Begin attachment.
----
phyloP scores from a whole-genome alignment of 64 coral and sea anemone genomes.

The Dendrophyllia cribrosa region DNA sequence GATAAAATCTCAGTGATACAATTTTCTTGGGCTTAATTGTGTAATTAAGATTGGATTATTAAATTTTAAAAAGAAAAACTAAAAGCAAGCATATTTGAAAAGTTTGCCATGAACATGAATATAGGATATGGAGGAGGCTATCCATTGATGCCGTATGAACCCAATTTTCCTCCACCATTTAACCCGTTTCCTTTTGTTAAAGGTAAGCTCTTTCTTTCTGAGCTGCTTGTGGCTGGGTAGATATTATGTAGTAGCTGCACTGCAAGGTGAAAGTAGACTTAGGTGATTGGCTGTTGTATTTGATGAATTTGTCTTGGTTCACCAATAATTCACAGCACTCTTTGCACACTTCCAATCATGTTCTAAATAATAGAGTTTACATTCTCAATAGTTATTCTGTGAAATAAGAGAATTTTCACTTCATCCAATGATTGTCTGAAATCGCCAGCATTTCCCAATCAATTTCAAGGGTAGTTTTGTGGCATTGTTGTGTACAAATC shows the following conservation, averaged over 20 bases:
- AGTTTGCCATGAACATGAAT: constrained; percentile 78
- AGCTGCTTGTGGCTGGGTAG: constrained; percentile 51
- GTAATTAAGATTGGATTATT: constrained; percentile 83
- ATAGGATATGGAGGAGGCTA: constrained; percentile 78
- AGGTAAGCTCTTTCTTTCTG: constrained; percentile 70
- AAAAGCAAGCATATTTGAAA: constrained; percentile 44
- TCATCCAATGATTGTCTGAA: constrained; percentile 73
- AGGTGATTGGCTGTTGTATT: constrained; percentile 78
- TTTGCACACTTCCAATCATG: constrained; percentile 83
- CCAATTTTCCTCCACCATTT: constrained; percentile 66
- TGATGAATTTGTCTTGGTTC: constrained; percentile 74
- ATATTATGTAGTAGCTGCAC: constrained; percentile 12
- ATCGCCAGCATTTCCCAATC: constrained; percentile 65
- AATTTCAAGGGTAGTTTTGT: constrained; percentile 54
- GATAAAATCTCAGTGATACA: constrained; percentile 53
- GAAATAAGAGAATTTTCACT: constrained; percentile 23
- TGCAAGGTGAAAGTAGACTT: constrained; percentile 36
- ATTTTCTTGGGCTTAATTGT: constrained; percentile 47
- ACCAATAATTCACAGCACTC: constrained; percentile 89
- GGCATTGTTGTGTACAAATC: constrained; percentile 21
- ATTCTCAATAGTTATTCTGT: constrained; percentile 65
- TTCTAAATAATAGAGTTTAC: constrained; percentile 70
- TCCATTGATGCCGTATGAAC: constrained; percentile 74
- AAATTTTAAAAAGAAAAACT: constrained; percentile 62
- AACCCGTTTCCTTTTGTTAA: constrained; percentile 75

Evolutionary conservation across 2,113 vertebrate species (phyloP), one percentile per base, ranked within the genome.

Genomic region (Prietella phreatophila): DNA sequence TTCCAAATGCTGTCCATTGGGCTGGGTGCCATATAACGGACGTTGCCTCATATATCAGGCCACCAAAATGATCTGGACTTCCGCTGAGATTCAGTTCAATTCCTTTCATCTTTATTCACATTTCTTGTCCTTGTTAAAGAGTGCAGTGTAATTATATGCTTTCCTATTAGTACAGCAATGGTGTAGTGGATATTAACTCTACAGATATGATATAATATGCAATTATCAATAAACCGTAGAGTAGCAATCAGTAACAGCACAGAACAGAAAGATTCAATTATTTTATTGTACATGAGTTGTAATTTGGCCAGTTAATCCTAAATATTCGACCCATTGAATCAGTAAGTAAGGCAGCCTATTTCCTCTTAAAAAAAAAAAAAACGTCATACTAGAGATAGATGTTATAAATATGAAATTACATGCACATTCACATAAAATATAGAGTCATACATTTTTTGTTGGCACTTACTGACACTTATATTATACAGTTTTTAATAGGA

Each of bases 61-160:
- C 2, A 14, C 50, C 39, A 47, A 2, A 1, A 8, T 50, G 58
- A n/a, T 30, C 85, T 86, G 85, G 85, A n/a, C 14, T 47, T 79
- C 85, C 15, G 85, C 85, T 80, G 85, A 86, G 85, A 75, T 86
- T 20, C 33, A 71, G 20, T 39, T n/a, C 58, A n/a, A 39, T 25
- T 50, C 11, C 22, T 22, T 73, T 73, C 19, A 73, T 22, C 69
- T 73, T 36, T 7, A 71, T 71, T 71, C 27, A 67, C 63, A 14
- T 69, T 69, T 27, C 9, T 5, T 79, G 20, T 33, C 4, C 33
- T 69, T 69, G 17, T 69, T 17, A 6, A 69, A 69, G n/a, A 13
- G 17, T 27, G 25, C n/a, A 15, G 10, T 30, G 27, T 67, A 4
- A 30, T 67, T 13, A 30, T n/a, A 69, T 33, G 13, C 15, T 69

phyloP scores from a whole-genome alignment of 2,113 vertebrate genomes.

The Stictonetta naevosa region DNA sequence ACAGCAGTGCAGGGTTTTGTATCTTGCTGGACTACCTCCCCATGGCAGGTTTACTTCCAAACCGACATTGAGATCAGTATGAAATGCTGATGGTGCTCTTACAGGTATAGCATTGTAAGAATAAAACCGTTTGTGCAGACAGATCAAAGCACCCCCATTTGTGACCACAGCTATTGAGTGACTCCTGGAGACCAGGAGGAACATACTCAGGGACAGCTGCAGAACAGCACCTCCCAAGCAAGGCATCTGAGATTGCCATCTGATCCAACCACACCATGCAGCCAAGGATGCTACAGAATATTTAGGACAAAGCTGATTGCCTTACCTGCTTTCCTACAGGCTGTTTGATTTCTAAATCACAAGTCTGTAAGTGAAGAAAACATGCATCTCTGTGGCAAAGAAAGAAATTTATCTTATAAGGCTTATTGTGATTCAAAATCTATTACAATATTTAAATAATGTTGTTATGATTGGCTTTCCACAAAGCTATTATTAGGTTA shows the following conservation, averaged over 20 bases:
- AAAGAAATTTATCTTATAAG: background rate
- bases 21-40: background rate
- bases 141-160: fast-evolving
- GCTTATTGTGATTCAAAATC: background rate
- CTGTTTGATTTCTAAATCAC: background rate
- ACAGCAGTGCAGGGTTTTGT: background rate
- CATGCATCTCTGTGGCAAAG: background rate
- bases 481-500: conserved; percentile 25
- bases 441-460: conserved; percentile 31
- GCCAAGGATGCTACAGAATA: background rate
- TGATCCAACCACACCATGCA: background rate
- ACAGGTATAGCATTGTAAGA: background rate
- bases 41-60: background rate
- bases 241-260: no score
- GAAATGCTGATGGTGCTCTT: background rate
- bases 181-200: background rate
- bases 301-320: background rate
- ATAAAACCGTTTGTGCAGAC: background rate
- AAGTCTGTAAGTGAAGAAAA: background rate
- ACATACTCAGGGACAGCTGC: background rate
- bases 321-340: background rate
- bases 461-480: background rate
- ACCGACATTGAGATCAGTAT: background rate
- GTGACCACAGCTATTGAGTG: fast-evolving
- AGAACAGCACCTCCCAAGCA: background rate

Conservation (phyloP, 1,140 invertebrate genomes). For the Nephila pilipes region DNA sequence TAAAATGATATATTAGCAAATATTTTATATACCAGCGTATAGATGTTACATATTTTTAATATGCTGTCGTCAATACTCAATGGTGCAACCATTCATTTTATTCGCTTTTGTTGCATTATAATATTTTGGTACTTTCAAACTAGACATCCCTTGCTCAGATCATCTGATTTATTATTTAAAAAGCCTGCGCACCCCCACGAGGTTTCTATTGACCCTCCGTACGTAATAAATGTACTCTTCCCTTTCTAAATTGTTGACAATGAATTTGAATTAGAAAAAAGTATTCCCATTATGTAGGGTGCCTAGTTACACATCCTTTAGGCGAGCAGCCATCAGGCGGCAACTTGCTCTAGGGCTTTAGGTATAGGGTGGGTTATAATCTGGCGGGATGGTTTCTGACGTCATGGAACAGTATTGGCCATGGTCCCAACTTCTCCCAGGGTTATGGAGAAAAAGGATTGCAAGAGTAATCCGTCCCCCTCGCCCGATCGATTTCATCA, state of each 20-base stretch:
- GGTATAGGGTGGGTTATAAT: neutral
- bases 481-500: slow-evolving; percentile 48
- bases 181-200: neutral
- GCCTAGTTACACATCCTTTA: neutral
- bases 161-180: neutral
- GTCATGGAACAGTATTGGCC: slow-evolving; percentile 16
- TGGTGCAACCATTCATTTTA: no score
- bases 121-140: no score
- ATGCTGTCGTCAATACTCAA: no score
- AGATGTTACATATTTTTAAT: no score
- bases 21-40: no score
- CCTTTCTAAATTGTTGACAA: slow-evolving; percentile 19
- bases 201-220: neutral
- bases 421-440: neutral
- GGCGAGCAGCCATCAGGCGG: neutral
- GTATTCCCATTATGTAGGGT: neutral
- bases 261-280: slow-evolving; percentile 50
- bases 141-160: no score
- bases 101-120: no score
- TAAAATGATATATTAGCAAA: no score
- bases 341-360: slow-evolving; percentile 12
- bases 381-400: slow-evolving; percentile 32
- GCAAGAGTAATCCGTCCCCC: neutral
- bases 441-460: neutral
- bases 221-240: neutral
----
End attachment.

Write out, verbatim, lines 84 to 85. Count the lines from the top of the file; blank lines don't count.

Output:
- GTATTCCCATTATGTAGGGT: neutral
- bases 261-280: slow-evolving; percentile 50